Gardening the Bhutanese Way

Tuesday, October 15, 2013


We have so much to consider about the stuff that goes down our gullet. Some are very much particular about the food they eat. Some are compelled to nourish on what comes on their way. Yet millions combat with hunger and poverty. Many unfortunate ones succumb to what Charles Darwin postulated as ‘The law of natural selection and the survival of the fittest’.

And so do many that I come across in life put forth their own postulations about food. A Nutritionist might have innumerable a stance as one could imagine. A medical specialist might cram our brain with numerous recommendations on our diet. And so would a horticulturist claim his/her stance to go for a daily intake of 120g fruits and 280g vegetables per capita per day. Indeed, a reinforcement of the figure worked out by the Indian Council of Medical Research.

A man was rummaging dust bins for any remains of food. The instant he found it, he had it gobbled down like a hungry dog. This, did he have washed down with the bitter coffee that we've left for the flies to hover over. A rather pathetic and heart-throbbing incident as I recall it now. But it was a fact that I have witnessed at Howrah train station on my voyage to college.

I had my own aunt, who had the syllables rolled off her tongue in a rather amusing way, ‘People are scrupulously obsessed with food, sometimes having it blended with unnecessary flavor and piquancy. But except for it being galloped down the alimentary canal and flushed down to its ultimate destiny, there’s nothing more to it.’

A saint might have added ‘Eat to live but don’t live to eat’. And still a few hold firm onto the belief that over-eating is in a way sinful. And so do the saints and the strict practitioner of Buddhism, who dwell around the rugged and serene terrains in pursuit of eternal bliss, thrive on controlled diet. They lead an ascetic life, restricting them to a meal a day or rather a lighter one.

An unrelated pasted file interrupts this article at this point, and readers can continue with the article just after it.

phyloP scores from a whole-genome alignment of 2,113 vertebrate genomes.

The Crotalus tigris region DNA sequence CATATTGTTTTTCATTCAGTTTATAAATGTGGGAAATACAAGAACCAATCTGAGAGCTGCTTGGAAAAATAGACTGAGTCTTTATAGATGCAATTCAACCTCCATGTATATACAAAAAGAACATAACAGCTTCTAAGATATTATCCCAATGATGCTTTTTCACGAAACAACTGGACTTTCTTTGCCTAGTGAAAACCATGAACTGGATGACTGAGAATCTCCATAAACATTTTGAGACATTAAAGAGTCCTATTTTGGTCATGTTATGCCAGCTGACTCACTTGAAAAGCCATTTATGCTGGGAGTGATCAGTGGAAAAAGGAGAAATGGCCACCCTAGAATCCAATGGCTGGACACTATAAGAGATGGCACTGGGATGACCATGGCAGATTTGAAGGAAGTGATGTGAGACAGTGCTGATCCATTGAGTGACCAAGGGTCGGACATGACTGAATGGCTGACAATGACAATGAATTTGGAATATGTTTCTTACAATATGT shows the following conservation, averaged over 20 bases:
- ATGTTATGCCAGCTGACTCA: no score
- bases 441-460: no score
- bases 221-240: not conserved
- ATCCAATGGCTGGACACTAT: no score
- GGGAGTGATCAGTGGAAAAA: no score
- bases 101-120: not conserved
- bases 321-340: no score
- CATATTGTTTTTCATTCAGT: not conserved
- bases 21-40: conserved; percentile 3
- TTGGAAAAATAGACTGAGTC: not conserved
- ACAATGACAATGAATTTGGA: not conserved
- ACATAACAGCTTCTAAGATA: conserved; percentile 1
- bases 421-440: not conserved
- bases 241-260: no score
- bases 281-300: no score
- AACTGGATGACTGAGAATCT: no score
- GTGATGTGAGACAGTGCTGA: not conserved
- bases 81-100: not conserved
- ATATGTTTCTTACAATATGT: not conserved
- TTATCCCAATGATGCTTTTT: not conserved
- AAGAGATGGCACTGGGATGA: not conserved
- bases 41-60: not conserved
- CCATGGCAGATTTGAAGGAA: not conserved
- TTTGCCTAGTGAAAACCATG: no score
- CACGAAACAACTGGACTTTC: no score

And some are of the opinion that we earn or work for only a single purpose or a need to be met, simply to eat. They would have their words blurted out, ‘What’s the whole purpose of us earning if we aren't going to spend it on eating to our heart’s content!?’ The effect of which, in most of the cases, would be reflected on the simultaneous increase in the girth of an individual.

Eating delicious and liberal quantity of food to many is what they would ascribe to as being happy. ‘A good and delicious food before me turns me on and makes me happy’, was an explicit remark of a popular Indian actress being interviewed by media on her perception of happiness.

 The quantity and quality of food have a profound bearing on the happiness of many individuals. For some, it is joy, pride for some or simply an indication of wealth for others. Some might eat gluttonously at the cost of putting one’s health at stake. Yet millions battle with empty stomach or are malnourished. What have you to say on this simple yet perplex topic, ‘Food?’


  1. Nice post. Thanks for sharing this wonderful information here.

  2. Nice post, Tashi. I would say food is one of the ultimate things we struggle and work hard in life for. Yeah, it's sad many people have to succumb to lack of it in many parts of the world. Keep writing.

  3. Thank you Riku, Langa and Sherab for dropping by and encouraging me to proceed further.